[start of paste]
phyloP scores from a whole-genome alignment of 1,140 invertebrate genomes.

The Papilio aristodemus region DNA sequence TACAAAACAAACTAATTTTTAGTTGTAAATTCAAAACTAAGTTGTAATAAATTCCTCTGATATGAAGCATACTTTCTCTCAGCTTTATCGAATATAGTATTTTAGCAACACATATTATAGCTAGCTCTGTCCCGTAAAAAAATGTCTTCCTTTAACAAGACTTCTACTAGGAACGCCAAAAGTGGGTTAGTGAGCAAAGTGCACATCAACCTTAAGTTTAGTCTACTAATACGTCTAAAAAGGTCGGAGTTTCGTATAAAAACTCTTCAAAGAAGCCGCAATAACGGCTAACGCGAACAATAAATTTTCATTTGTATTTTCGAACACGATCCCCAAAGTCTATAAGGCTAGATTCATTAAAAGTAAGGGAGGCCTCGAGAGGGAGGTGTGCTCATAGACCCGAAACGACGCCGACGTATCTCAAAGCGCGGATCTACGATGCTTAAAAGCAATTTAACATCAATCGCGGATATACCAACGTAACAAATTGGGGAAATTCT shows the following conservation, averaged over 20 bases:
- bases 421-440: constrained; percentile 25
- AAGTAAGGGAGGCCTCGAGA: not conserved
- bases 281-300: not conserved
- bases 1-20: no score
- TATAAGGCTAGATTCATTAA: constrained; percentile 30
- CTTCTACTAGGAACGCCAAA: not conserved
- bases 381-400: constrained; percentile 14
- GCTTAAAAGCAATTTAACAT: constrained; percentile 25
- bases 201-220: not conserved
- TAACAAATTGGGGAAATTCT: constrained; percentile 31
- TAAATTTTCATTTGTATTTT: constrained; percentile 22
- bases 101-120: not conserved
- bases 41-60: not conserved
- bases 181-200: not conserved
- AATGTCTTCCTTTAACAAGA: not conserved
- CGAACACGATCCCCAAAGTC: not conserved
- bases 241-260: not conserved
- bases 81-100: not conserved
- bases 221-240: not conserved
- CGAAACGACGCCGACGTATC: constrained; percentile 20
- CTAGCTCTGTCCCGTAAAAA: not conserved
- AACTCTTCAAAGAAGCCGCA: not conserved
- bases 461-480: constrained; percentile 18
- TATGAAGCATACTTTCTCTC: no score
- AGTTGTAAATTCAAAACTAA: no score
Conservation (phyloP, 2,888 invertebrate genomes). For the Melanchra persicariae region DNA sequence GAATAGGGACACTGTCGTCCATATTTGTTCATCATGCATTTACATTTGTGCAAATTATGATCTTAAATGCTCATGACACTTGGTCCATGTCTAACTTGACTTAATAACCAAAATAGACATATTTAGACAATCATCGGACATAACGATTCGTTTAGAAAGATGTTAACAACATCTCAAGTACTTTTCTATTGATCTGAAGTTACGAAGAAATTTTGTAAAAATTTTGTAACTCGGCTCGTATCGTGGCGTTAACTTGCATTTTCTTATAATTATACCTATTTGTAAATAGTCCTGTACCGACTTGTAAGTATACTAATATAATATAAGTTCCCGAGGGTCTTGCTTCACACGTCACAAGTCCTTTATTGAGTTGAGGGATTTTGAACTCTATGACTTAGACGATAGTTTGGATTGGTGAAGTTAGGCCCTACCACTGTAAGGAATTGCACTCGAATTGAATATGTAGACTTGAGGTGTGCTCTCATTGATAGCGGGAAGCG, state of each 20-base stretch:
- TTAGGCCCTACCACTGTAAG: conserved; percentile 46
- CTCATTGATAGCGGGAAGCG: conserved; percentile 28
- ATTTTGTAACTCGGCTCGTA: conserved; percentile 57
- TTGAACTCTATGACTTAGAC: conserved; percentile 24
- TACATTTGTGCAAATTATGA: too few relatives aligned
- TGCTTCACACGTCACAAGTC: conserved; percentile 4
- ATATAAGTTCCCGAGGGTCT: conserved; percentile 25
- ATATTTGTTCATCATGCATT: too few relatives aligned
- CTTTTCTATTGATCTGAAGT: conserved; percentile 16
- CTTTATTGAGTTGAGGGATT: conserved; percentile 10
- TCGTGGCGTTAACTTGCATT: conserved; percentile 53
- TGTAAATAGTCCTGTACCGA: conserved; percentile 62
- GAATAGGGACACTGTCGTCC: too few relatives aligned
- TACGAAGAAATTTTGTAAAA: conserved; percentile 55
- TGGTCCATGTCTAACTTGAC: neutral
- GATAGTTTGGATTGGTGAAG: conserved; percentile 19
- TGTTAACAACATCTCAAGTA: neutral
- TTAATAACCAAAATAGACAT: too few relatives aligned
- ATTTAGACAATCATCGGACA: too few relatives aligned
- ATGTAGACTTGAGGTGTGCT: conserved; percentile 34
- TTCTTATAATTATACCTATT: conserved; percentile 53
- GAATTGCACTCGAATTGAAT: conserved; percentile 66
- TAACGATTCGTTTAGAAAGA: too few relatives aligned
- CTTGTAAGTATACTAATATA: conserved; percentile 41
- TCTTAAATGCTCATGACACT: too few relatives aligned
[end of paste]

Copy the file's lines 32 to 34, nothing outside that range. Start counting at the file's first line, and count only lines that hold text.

- TTGAACTCTATGACTTAGAC: conserved; percentile 24
- TACATTTGTGCAAATTATGA: too few relatives aligned
- TGCTTCACACGTCACAAGTC: conserved; percentile 4